Refugees in Malaysia are upset and frustrated by a lack of fairness in the recent refugee swap deal signed by Malaysia and Australia. Under the deal, Australia will send 800 asylum-seekers to Malaysia. The refugees will receive “special treatment,” as opposed to the traditionally poor treatment afforded refugees in the country.
The founder of a human rights group has warned that as lawlessness and instability grow in Afghanistan, oppressed ethnic minorities such as the Hazara will flee Afghanistan in large numbers for Australia.
Niamatullah Ibrahimi, the founder of a Kabul-based group Afghanistan Watch, said that the new refugee swap agreement between Australia and Malaysia would not deter many Afghans from seeking asylum in Australia. “At the end of the day, it will not affect the causes that make people flee Afghanistan and claim asylum,” he said.
Some refugees currently in Malaysia have even suggested the idea that they may attempt to travel to Australia by boat so that they, too, can receive favoured treatment.
A few hundred Hazara refugees currently living in Kuala Lumpur and elsewhere in Malaysia have written a letter to the highest Australian authorities asking for help, and explaining the precarious situation they face if forced to remain in Afghanistan. All of the signees are recognized as refugees by the UN High Commissioner for Refugees.
Report & Analysis: Human rights leader warns Gillard to expect flood of asylum-seekers[The Australian, 29 Jul 2011]
Amidst the criticism, Malaysia has reconsidered its position on work rights for all refugees, and Malaysian human rights commissioner James Nayagam has said that legal work rights will be extended to all refugees, not solely the 800 sent from Australia.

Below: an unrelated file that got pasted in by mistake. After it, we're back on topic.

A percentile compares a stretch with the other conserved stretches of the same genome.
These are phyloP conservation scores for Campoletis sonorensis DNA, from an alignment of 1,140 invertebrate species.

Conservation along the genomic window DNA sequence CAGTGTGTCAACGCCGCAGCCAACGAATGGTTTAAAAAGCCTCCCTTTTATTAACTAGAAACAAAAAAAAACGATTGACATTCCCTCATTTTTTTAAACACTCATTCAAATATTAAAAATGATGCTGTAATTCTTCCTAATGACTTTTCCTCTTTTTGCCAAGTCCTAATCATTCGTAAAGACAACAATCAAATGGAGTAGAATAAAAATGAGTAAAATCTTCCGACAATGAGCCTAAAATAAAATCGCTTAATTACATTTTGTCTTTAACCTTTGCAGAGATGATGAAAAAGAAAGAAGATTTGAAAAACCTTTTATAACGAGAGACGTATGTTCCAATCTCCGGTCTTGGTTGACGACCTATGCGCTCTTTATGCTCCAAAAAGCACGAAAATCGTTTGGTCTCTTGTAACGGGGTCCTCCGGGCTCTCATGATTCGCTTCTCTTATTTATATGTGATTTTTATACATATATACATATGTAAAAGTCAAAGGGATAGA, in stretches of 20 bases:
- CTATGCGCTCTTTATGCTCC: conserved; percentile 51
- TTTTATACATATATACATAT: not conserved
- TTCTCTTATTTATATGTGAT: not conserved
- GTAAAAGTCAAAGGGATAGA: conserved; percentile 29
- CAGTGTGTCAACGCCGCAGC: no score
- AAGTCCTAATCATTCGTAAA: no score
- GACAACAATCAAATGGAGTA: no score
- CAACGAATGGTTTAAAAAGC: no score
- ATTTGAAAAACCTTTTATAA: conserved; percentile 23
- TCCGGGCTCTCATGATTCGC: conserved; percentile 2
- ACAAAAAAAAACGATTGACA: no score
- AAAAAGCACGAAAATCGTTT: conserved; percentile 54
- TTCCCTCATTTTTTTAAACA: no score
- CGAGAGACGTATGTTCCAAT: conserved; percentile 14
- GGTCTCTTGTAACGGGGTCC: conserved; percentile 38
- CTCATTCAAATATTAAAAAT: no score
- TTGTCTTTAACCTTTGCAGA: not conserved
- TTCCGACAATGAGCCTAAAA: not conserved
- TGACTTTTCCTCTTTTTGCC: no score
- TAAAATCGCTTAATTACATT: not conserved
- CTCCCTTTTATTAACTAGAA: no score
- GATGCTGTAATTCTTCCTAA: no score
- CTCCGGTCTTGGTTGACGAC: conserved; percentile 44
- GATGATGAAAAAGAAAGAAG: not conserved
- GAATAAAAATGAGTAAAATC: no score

The refugees will be fingerprinted in an ongoing government effort to document all foreign workers in the country.
Still, there is some scepticism over the latest move, as Irene Fernandez, the executive director of the Malaysian refugee rights group “Tenaganita,” explained that refugees would have to pay a fee to be registered as legal workers, and then another to receive a work permit. As this is quite costly, Fernandez expressed concern that employers might not be willing to pay for the process.
Report & Analysis: Malaysia’s work rights for refugees [Sydney Morning Herald, 29 Jul 2011]
Amnesty International warned that the new agreement will not deter asylum-seekers from taking boats to Australia, and in fact, may actually act as a “pull factor” in stimulating more refugees.
Report: Deal a ‘pull factor’ [Canberra Times, 29 Jul 2011]
Under the $292 million agreement signed by Australia and Malaysia in Kuala Lumpur on Monday, the next 800 asylum-seekers who reach Australia will be transferred to Malaysia. In return, Australia will receive 4,000 refugees from Malaysia in the next four years.
The Australian Green party has referred the deal to a Senate inquiry for investigation, with one representative claiming that “The Australian government has ignored the historic condemnation of this agreement by both houses of parliament and is intent on carrying out the forcible expulsion of 800 vulnerable people.”
The Senate will investigate whether the agreement is in accordance with Australia’s human rights standards, in addition to the full cost of the deal.
Report & Analysis: Greens send asylum seeker swap to inquiry [Sydney Morning Herald, 29 Jul 2011]